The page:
A good portion of the new Agriscience Learning Lab or “school farm” is up and running for the summer. The project, spearheaded by Lennox School District’s Agriculture Educator Jim Wilson, is the first of its kind in the state.
The animal science lab, a 40 x 60 hoop building with some outdoor pens, has made it possible for students to keep livestock. For many in-town students, having farm animals at their homes hasn’t been an option.
“I wanted a livestock animal since I grew up in town,” said high school student Alexis Mendenwald, “It’s been a good chance to learn something new.”
“It’s learning what it’s like to have a livestock animal, you don’t realize that until you do the chores,” added high school student Kayleigh Thill.
Seven students have livestock animals at the school this summer as their supervised agricultural experience (SAE) project. The SAE is a required component of a total agricultural education program and intended for every student.
“They come in a lot of different forms,” said Wilson, “We have fewer and fewer farm kids who can’t get the animals because they can’t keep them at home. This provides hands on opportunities to put in practice things we learn in the classroom.”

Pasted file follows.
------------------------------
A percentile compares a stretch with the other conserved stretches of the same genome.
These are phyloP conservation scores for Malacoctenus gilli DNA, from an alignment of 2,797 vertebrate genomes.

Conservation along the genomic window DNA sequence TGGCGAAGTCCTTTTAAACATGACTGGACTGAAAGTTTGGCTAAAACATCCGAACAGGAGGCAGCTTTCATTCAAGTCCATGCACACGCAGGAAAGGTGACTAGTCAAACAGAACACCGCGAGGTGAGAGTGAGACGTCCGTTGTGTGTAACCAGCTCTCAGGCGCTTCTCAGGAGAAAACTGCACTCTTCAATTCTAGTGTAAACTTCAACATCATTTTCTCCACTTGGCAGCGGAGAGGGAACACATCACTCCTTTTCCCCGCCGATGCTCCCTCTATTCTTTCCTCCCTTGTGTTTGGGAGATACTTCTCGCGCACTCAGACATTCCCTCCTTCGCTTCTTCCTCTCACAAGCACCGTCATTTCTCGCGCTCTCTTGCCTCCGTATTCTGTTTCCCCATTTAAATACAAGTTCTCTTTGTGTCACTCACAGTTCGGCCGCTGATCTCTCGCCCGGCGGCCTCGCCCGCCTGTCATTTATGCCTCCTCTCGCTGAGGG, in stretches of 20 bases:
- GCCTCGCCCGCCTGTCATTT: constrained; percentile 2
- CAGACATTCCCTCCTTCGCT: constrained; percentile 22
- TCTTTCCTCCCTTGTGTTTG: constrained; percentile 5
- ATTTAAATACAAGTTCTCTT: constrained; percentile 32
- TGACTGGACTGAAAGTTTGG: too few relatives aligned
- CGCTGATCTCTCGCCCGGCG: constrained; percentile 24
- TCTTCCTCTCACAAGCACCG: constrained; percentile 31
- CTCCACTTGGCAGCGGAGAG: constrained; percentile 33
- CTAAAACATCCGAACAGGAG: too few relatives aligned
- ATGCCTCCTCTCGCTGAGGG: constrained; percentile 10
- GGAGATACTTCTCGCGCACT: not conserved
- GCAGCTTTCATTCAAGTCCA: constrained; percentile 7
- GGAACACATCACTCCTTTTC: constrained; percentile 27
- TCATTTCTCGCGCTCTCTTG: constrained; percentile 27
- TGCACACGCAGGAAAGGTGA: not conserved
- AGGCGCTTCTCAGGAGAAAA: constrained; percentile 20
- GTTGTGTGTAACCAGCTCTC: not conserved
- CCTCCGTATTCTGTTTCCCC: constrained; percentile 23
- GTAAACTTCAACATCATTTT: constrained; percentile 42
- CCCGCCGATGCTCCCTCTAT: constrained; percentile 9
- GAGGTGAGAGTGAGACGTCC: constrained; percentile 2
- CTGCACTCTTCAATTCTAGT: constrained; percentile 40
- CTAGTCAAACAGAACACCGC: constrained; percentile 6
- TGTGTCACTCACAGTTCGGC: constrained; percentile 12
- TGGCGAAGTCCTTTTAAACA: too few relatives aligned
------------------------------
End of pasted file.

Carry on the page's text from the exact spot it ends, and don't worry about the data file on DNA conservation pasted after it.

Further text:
Wilson explained that the students purchase their own lamb or goat, and sign a contract that they will provide care for the animal, which includes providing all necessary feed and medicines, care for the animal, and maintaining accurate records. The students have created a schedule for summer chores and sign up for times, although many come every day to spend time with their animals.
“It’s fun to come and go outside with him,” Brook Geiken said referencing her lamb, then adds “the worst is the flies and the heat.”
Login to read the rest.